Lexical effects in left neglect dyslexia: A study in Italian patients

Lisa S. Arduino, Cristina Burani, Giuseppe Vallar

Research output: Contribution to journalArticlepeer-review

Abstract

This study investigated whether and to what extent the reading performance of six Italian right-brain-damaged patients with left neglect dyslexia was affected by lexical variables. The lexicality of responses (either words or nonwords) and the distribution of substitution vs. omission neglect errors were measured. Patients were given the following tasks: (1) reading aloud monomorphemic words of different frequencies and nonwords with different degrees of similarity to real words (Experiment 1); (2) reading aloud morphologically complex (suffixed) derived words and morphologically complex (suffixed) nonwords (Experiment 2). Patients could be distinguished in terms of their sensitivity to the lexical status of the target. Four patients exhibited lexicality effects in their reading performance, while two patients did not. The dissociation is discussed in terms of the interaction between defective visuospatial analysis, which characterises neglect, and higher-order lexical knowledge. The suggestion is made that lexical effects in neglect dyslexia reflect a relative preservation of visuospatial processing of the left side of the letter string, its absence a more severe neglect disorder. This interpretation of the occurrence of lexical effects in left neglect dyslexia in terms of severity of the spatial disorder is specific to the domain of reading, however, and does not extend to other manifestations of unilateral spatial neglect. Finally, the relationship between error type (omissions vs. substitutions) and the absence vs. presence of lexical effects is considered.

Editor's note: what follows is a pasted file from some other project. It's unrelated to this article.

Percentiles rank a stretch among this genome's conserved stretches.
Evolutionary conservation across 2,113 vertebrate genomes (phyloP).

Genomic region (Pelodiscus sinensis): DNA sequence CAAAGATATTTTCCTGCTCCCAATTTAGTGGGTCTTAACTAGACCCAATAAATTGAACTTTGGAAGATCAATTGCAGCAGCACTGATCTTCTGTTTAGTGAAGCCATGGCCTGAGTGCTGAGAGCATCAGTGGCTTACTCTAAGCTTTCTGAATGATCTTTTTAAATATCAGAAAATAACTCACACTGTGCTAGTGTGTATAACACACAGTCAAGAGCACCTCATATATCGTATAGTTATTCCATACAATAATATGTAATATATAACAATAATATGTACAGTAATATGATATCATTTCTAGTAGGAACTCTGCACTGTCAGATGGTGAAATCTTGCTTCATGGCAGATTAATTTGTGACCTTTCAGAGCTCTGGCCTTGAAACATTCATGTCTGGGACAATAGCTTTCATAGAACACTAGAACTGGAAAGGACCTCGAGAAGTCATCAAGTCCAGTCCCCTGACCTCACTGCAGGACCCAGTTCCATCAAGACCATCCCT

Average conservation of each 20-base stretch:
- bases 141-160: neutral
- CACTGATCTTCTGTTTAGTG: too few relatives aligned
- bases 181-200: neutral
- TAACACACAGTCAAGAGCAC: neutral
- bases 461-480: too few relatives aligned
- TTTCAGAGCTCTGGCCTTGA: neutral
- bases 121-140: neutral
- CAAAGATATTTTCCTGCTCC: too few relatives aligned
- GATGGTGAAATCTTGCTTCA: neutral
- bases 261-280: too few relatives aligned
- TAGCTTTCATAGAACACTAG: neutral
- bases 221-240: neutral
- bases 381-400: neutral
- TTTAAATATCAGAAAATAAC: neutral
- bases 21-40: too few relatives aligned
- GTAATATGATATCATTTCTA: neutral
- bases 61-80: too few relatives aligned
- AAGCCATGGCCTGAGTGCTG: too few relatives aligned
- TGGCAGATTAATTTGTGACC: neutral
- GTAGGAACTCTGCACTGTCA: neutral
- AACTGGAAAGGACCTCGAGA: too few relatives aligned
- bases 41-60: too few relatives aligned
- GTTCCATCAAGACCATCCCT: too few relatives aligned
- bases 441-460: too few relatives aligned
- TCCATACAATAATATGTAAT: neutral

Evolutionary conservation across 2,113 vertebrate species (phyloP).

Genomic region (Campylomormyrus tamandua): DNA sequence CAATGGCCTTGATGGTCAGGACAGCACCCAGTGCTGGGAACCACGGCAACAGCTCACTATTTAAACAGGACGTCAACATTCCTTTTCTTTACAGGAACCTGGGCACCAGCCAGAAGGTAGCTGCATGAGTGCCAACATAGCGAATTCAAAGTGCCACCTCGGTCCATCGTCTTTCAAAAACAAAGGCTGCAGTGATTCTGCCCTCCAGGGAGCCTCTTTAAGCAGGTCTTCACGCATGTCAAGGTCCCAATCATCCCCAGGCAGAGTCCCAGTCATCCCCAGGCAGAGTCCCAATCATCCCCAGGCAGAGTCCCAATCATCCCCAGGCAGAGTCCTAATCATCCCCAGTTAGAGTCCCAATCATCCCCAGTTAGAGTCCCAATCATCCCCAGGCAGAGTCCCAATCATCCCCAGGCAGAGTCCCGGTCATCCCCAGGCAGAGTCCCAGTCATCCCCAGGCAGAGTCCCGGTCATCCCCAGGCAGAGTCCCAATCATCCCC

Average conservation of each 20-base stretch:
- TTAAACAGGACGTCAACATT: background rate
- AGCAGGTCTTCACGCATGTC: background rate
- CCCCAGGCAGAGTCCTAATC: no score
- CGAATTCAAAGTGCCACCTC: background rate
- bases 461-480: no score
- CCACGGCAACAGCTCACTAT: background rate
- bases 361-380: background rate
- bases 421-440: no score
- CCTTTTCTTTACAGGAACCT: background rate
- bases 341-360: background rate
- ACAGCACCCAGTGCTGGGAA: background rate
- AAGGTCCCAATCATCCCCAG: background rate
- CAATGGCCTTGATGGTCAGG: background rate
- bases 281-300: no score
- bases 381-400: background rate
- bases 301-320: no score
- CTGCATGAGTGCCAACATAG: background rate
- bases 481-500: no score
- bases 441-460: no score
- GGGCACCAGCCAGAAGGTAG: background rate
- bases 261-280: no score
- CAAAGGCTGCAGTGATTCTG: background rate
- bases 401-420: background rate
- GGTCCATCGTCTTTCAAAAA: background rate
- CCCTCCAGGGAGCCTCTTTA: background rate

Original languageEnglish
Pages (from-to)421-444
Number of pages24
JournalCognitive Neuropsychology
Volume19
Issue number5
DOIs
Publication statusPublished - 2002

ASJC Scopus subject areas

  • Psychology(all)
  • Cognitive Neuroscience
  • Experimental and Cognitive Psychology

Fingerprint Dive into the research topics of 'Lexical effects in left neglect dyslexia: A study in Italian patients'. Together they form a unique fingerprint.

Cite this